Category Archives: Weather

Your Yard is Thirsty

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When I moved to Colorado three decades ago I expected to be knee-deep in snow and cold to the bone for months on end. Little did I know, Denver winters have long dry stretches, moderate daytime temperatures and bright sunshine that melts snow before it needs to be shoveled. So much easier than the New Jersey winters of my youth. The downside is that plants often suffer from lack of moisture. This year I’m being especially diligent about winter watering to help  newly planted trees, shrubs and perennials make it through their first winter and thrive in the future. Whether nurturing young plants or insuring the longevity of established ones, here are Colorado State University’s recommendations for cold season landscape care.

  • From November to March, give plants a good drink when four weeks elapse without snow cover or adequate moisture. March is the metro area’s snowiest month (11″); January (7″) and February (6″) average the least.
  • Water when temperatures are above 40° and early enough in the day for the moisture to soak into the ground before temperatures dip below freezing.
  • Reflective heat from buildings, the lower angle of the sun and areas prone to intense wind cause root systems to dry out more quickly, watch plants in these areas closely and water accordingly.
  • Newly planted trees establish slowly – one year for every inch of trunk diameter, (measure 6″ above the soil ). A good rule of thumb is to apply 10 gallons of water per inch of trunk diameter each time you water. Water around the tree, out to the drip line and beyond. The goal is to send moisture to the tree’s entire root system at a depth of 12″. I’ve found running a sprinkler for 30 minutes does the job nicely.
  • Newly planted shrubs require more moisture than established ones (over one year old). A first year, 3′ tall shrub requires 5 gallons per watering.
  • Mulch is a plant’s friend – it helps maintain moisture and mitigate the damaging thaw/frost cycle.
  • Newly seeded lawns and perennials (especially fall planted ones) will benefit from supplemental watering if precipitation is low, too.

According to globalwarmingdenver.com, we’ve received just .02″ moisture in the last two weeks and are about 2.5″ below average precipitation year-to-date. Given our dry days and spring-like temperatures, it’s  about time to unwind the hoses.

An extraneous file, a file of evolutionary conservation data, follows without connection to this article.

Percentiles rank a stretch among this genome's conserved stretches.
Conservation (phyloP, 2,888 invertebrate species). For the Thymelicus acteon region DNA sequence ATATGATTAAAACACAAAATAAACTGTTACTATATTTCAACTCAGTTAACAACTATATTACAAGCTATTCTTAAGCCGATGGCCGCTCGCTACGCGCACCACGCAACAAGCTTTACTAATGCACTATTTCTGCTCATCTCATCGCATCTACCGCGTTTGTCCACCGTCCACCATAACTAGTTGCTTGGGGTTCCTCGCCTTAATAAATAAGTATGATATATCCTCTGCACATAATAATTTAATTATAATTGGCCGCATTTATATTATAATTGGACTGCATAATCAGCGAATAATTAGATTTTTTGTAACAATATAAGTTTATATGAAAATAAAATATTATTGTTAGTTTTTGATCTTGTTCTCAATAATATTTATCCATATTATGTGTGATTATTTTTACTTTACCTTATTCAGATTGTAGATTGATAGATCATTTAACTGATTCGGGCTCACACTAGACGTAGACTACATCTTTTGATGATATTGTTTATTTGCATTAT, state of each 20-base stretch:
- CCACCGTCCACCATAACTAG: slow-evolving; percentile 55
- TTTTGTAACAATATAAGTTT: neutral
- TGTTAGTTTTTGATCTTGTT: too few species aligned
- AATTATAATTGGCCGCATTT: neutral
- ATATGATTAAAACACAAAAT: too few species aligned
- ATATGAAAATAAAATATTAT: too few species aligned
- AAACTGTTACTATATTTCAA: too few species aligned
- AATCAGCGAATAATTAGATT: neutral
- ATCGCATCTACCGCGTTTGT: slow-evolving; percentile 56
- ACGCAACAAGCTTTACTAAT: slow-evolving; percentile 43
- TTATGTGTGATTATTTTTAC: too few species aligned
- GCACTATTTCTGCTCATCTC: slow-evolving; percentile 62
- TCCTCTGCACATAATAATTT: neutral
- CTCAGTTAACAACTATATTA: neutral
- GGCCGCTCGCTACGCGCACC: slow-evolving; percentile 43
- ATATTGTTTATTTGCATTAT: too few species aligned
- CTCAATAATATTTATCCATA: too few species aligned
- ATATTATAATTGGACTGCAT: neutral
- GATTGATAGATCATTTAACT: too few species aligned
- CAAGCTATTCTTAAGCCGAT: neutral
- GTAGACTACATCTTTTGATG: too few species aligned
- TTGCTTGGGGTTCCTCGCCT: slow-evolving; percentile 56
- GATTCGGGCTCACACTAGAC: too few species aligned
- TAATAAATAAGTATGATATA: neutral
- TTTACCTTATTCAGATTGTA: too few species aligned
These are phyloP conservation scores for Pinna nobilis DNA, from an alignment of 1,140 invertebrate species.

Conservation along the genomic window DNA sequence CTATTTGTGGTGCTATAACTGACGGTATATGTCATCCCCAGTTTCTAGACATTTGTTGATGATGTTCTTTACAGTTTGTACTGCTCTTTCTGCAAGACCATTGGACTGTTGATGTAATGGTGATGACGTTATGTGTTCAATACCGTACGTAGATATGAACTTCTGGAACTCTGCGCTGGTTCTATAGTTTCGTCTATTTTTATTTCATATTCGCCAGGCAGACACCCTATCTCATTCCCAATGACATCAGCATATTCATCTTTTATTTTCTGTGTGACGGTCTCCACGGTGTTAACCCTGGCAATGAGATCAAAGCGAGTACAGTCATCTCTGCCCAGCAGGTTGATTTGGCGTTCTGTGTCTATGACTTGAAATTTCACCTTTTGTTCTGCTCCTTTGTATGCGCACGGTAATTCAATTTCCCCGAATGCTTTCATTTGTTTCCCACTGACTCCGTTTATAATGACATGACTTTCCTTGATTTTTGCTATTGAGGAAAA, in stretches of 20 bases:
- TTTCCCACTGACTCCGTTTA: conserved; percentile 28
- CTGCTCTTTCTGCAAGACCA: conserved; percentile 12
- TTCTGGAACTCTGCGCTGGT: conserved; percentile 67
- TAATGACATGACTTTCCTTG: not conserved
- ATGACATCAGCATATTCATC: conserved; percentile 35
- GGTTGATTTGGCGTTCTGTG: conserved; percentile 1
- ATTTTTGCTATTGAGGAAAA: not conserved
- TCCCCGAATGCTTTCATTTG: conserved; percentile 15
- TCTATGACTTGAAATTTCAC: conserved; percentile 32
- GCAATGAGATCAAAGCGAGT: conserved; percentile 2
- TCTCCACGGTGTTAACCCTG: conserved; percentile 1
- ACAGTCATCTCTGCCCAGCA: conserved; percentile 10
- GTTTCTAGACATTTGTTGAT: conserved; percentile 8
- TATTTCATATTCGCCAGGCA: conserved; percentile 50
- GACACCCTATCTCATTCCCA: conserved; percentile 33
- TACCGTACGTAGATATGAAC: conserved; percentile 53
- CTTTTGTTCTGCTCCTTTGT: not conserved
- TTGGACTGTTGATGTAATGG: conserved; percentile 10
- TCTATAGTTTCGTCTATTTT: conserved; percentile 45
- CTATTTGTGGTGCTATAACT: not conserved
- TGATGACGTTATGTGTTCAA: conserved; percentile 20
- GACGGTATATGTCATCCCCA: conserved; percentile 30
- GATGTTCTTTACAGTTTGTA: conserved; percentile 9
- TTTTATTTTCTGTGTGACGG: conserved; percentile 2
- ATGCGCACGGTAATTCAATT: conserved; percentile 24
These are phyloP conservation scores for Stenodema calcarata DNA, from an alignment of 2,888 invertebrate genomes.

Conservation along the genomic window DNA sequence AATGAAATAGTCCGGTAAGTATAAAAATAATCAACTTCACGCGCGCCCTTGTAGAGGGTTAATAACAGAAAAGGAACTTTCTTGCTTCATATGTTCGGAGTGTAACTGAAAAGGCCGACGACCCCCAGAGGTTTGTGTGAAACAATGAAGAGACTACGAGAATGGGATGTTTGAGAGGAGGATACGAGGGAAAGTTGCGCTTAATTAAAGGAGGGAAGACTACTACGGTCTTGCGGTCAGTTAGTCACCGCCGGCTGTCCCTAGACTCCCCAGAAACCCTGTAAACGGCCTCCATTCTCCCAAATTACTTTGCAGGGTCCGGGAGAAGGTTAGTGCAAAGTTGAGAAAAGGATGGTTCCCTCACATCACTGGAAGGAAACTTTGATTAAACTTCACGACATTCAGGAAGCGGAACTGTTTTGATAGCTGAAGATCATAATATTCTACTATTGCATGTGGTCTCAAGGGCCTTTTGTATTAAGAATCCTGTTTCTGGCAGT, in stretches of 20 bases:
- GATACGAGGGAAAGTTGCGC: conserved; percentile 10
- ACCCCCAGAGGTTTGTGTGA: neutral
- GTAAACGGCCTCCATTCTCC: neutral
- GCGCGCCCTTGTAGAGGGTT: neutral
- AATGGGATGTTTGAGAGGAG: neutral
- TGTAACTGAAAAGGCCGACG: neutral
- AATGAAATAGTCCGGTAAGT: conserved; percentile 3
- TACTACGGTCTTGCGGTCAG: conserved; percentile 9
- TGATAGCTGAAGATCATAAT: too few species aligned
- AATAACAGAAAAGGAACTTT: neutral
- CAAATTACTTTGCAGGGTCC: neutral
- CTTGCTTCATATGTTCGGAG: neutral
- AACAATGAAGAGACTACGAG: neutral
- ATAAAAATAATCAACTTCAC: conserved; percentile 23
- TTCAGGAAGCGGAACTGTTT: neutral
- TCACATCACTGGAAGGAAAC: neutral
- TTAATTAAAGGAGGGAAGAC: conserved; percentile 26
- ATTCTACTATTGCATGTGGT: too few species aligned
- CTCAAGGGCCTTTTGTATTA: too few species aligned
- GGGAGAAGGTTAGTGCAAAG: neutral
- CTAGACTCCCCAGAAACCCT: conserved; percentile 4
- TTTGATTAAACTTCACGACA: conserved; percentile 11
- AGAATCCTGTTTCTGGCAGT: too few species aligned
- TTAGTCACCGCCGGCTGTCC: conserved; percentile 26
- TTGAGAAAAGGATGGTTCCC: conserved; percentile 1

For more information:
Planttalk Colorado: Fall & Winter Watering
Colorado State University: Fall & Winter Watering Fact Sheet 7.211

Photo credit: Pixabay.com, a source for royalty free images
Written by: Linda McDonnell, a Denver County Master Gardener

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When it Rains, Let’s Measure It

Nolan Doesken of the Colorado Climate Center at CSU demonstrates how to read a rain gauge.

Denver Master Gardeners had the chance to learn why Colorado’s climate can be so frustrating during an entertaining presentation by Nolan Doesken of CSU’s Colorado Climate Center.

The July program was one half continuing education on the basics of our state’s climate and one half recruiting effort for more rain gauge volunteers. Both halves are important to anyone who’s affected by Colorado’s crazy weather.

Doesken is the state climatologist and the founder of CoCoRaHS, the Community Collaborative Rain, Hail and Snow Network. What started as a small volunteer effort in 1998 to track and map precipitation in northern Colorado has expanded to include thousands of volunteers in all 50 states, Canada and the Bahamas.

CoCoRaHS volunteers measure and report the amount of precipitation that falls in their yards. The combined data gives a comprehensive precipitation picture that’s important to natural resource education and research.

Colorado’s early weather reports were sent by telegraph from the top of Pikes Peak beginning in 1873.

Colorado started tracking climate data in the 1870s, but that data was collected only at weather stations. Some of the first official weather measurements were on wind pressure, speed and direction.

But there’s an ongoing need for data that helps tell the weather story in more detail. The combination of Colorado’s high elevation, mid-latitude location, complex mountain topography plus our location far from the continent’s moisture sources make for a challenging climate, Doesken explained.

We can also blame those confounding 40-degree temperature swings from one day to the next on those factors, too.

Anyone who has an interest in being a citizen scientist or learning more about the weather is invited to join the CoCoRaHS network. Volunteers use high-capacity rain gauges placed wherever rain can land without interruption.

Because precipitation can vary from neighborhood to neighborhood, volunteers are needed in all areas. Each time it rains, hails or snows, volunteers measure the amount of precipitation and report it on the program’s website.

The rainfall reports get used every single day, Doesken said. Even 0″ precipitation reports are important. Data users include weather forecasters, hydrologists, researchers, farmers, ranchers, engineers and many others.

Interested volunteers can learn all the details at CoCoRaHS.org. Many helpful video tutorials are available on YouTube, too.

By Jodi Torpey
A Denver Master Gardener